Then use Serverless to create a new service template. Use the Node template as there’s a dependency required for this which is written in JavaScript:

sls create -t aws-nodejs

Executing the above command will create a sample “Hello World” Lambda service and output something similar to the following:

Serverless: Creating new Serverless service...
 _______                             __
|   _   .-----.----.--.--.-----.----|  .-----.-----.-----.
|   |___|  -__|   _|  |  |  -__|   _|  |  -__|__ --|__ --|
|____   |_____|__|  \___/|_____|__| |__|_____|_____|_____|
|   |   |             The Serverless Application Framework
|       |                 , v1.0.0-beta.2

Serverless: Successfully created service in the current directory
Serverless: with template: "aws-nodejs"

Once created, follow any on-screen instructions and then confirm it can be deployed to AWS.

Deploying the Example

To deploy Hellow World to AWS simply run the following command:

sls deploy

If everything goes smoothly you see something like the following:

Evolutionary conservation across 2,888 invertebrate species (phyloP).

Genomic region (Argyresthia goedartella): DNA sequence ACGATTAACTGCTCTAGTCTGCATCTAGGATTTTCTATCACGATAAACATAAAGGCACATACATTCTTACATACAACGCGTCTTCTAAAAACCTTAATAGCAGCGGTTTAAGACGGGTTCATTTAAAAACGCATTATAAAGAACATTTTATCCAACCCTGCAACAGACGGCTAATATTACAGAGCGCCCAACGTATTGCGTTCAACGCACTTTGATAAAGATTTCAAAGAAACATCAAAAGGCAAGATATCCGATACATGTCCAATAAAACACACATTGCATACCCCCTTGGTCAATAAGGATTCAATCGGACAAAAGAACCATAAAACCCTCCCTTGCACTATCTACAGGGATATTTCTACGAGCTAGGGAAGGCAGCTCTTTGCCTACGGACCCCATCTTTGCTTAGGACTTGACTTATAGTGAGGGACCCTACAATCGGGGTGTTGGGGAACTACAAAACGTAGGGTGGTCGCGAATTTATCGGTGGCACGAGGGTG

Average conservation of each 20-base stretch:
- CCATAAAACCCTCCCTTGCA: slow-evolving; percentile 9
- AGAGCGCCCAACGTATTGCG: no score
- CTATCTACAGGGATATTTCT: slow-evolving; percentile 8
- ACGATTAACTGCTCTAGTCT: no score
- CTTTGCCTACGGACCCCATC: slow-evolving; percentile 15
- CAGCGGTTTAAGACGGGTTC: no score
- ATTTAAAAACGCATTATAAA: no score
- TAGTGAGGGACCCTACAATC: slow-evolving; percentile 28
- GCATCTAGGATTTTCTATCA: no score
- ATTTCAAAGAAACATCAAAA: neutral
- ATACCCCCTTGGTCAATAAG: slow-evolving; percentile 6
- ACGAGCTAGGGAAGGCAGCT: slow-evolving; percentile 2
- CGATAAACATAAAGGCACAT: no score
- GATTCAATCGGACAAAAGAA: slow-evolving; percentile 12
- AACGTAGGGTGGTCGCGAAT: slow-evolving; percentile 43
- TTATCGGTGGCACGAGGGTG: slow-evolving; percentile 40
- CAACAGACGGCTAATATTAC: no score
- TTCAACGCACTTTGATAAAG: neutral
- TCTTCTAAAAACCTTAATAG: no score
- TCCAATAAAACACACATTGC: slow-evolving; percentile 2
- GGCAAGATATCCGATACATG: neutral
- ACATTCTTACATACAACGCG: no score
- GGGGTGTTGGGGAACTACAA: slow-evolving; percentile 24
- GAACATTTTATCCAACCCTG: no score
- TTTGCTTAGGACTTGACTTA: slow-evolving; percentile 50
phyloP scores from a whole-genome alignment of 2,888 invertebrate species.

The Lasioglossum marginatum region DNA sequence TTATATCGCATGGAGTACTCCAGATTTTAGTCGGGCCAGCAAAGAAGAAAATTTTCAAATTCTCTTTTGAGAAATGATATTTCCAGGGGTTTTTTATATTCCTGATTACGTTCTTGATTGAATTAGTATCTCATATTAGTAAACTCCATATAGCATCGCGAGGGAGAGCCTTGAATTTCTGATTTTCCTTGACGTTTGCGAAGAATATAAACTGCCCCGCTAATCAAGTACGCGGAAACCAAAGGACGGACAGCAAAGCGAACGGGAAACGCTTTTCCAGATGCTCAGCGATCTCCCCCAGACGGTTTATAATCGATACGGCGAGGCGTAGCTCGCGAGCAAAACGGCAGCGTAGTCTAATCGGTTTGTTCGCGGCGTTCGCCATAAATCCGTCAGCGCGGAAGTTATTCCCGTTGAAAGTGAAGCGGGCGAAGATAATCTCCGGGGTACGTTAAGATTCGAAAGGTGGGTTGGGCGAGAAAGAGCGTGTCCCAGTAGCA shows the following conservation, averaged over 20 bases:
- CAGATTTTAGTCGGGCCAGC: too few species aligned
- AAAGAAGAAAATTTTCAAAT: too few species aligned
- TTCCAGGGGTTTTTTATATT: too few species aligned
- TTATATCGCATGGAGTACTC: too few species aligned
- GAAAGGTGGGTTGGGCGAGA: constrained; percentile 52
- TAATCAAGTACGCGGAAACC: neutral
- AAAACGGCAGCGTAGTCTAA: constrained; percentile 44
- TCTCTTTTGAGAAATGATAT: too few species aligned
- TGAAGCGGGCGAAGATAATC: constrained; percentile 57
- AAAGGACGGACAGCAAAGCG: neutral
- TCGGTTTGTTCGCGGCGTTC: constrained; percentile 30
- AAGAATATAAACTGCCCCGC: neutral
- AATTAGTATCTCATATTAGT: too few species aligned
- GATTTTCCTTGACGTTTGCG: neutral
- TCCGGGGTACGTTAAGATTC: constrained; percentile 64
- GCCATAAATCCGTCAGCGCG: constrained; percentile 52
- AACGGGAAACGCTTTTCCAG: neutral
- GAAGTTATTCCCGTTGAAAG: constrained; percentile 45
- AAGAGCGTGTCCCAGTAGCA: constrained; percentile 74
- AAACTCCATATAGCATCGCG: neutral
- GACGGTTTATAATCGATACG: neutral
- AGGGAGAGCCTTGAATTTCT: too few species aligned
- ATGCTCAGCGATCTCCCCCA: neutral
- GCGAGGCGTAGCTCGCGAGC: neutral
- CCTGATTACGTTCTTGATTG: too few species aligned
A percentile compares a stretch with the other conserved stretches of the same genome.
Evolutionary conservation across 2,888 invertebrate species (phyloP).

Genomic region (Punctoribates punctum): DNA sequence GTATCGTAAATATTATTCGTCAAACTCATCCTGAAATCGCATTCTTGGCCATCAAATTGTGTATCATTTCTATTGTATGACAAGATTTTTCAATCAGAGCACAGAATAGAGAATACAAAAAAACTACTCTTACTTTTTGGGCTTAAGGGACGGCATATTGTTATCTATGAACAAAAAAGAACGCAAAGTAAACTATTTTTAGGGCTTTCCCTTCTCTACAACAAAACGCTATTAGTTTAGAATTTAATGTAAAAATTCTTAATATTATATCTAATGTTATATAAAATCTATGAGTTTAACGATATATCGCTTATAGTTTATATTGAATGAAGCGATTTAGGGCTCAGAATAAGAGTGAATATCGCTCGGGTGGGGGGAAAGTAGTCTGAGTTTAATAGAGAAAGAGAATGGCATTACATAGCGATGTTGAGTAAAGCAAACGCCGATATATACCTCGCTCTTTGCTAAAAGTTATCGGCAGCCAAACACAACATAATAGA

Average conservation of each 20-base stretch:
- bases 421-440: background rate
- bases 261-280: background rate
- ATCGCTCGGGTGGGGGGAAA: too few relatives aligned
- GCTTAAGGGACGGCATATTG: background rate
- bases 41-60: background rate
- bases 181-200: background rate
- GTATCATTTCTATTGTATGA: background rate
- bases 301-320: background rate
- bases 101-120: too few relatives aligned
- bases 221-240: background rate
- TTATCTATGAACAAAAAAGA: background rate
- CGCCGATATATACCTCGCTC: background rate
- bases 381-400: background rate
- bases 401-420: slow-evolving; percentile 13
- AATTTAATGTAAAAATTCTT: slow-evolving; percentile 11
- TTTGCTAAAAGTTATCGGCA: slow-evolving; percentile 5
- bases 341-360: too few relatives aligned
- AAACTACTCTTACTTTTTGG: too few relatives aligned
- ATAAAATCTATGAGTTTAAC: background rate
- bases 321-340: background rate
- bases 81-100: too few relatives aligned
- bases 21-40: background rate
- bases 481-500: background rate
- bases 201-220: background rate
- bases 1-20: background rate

Serverless: Creating Stack...
Serverless: Checking stack creation progress...
Serverless: Stack successfully created.
Serverless: Zipping service...
Serverless: Uploading .zip file to S3...
Serverless: Updating Stack...
Serverless: Checking stack update progress...
Serverless: Deployment successful!

Service Information
service: aws-nodejs
stage: dev
region: us-east-1
  aws-nodejs-dev-hello: arn:aws:lambda:us-east-1:665550229666:function:aws-nodejs-dev-hello

If deployment doesn’t work jump back to Setting up AWS and make sure you follow all of the instructions.

Invoking the Example

Once successfully deployed invoke the hello Lambda function:

sls invoke -f hello

You should see output similar to the following:

  "statusCode": 200,
  "body": "{\"message\":\"Go Serverless v1.0! Your function executed successfully!\",\"input\":{}}"

Removing the Example

Now that you’ve gotten the Hello World example running, remove it by running the following:

sls remove